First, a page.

SAFETY Oxalic acid is commonly used for bleaching decks and cleaning metal, and has a long history of being safely used, with standard precautions. And in the processes of weighing and mixing, tiny crystals of acid and droplets of solution invariably spill onto work surfaces. I make a point of wearing safety glasses in case of splashes and nitrile or kitchen gloves the label calls for the wearing of 14 mil gloves. Wearing gloves reminds me not to touch anything, and to clean up any tiny splashes or spills.
August 3, at I have to repeat what someone else wrote in one of the earlier comments: Are you kidding me???
Honestly, I normally think that almost everything you have to say is great, but I have to say that this post of yours has me totally confused. I was utterly certain when I started reading your blog post—after reading the fluff piece in the online magazine that you linked to—that you were going to go on to turn this guy Lieberman into a cautionary tale, rather than holding him up as your perfect role model.
Yes, of course it is extremely impressive to have all those Nature and Science articles but please bear in mind that they are mostly really really short and do not represent anything like a series of important scientific advances. They throw in a sop to empirical reality in a couple of throwaway lines at the end of the article, mentioning only two possible wildly diverging empirical applications of their entirely theoretical study.
Like several other commentators have written, Lieberman represents almost the exact opposite of your crucial argument: What thing of great importance did that research give us? Most importantly, he has empirically uncovered a mathematical rule, but told us absolutely zero about the theoretical importance of that empirical finding, if there is one at all.
What plausible mechanism could we think of that would account for this empirical finding? And is it a good model for a satisfying and intellectually stimulating career as a scholar to have an approach to selecting research projects that seems to just be going to whatever talks are on at your university, being struck by some factoid or other, and then just abandoning any previous body of work you had been building up previously to go chasing something totally new?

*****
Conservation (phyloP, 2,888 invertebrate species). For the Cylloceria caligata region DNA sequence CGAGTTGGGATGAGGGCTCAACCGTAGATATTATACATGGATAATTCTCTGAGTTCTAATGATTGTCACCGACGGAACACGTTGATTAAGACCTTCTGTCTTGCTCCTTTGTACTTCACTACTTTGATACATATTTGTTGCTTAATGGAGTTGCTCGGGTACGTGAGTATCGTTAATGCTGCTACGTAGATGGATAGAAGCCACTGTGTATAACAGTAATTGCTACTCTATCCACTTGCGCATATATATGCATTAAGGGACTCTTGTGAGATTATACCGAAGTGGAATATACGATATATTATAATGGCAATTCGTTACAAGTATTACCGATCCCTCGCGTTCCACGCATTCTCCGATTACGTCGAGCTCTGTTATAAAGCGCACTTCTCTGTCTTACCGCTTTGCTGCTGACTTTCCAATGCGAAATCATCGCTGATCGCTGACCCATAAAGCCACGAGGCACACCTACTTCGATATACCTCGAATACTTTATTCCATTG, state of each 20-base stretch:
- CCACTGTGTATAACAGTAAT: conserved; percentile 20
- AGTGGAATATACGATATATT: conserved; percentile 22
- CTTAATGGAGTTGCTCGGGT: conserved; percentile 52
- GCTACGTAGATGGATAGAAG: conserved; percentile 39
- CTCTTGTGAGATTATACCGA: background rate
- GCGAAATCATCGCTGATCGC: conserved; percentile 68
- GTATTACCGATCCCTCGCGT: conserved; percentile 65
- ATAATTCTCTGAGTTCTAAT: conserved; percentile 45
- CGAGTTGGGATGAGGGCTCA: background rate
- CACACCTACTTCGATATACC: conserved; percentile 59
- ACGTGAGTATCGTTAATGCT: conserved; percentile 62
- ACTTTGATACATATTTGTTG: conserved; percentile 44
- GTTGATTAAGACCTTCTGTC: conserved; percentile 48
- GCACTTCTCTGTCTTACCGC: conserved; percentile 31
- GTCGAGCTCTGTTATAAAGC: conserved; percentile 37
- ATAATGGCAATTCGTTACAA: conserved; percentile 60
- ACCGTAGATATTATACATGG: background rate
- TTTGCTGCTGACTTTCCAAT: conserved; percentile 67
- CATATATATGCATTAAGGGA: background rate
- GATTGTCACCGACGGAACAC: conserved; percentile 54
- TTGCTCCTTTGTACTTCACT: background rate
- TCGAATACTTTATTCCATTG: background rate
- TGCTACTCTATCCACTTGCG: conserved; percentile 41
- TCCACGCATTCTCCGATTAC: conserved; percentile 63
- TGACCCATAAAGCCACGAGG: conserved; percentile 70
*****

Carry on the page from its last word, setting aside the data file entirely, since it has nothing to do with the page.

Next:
Is that a good example that we should build our academic careers on? You imply that he is an eclectic interdisciplinary scholar who shuffles from discipline to discipline, sticking around just long enough to shake it up by making an important discovery.
But I have a really hard time believing that specialists in the fields he drops in and out of would see his research as a serious contribution to their disciplines except presumably the people studying the human genome.
Playing around online with the Google N-grams viewer is without doubt a fun and really addictive way to pass a few mindless hours throwing words into the search box and seeing what pretty graph is thrown up.
What really meaningful and important substantive and theoretical inferences can you draw from using the N-Gram viewer? The things you can use the N-Gram viewer to check out are hardly riveting. Most obviously, when you search some terms and it spits out some graphs, it is almost impossible to use the graphs to draw any inferences about anything meaningful!
In the Science article outlining this empirical tool, they just give a bunch of unconnected demonstrations of some questions that you might use N-Grams to investigate, but their findings from the N-Grams tool are hardly exciting, let alone groundbreaking and let alone being of reasonable interdisciplinary interest.
And that the Nazis kept Jewish artists and academics out of German books during Nazi rule. If your data is just confirming what everyone on the planet already knows and absolutely no-one would dispute, what is so admirable about this project?
What possible explanation could there be for this fascinating empirical result?
Finally, there is a graph showing that Jimmy Carter was mentioned with much greater frequency than Marilyn Monroe from around the time he became President. Does the finding that Jimmy Carter was a lot more likely to be mentioned than Marilyn Monroe while he was the President of the United States genuinely surprise anyone?
And then mention of Chernobyl became less frequent again as time wore on. I really do think he represents almost the polar opposite of everything you have been trying to teach us for years!MATLAB is a high-performance language for technical computing.
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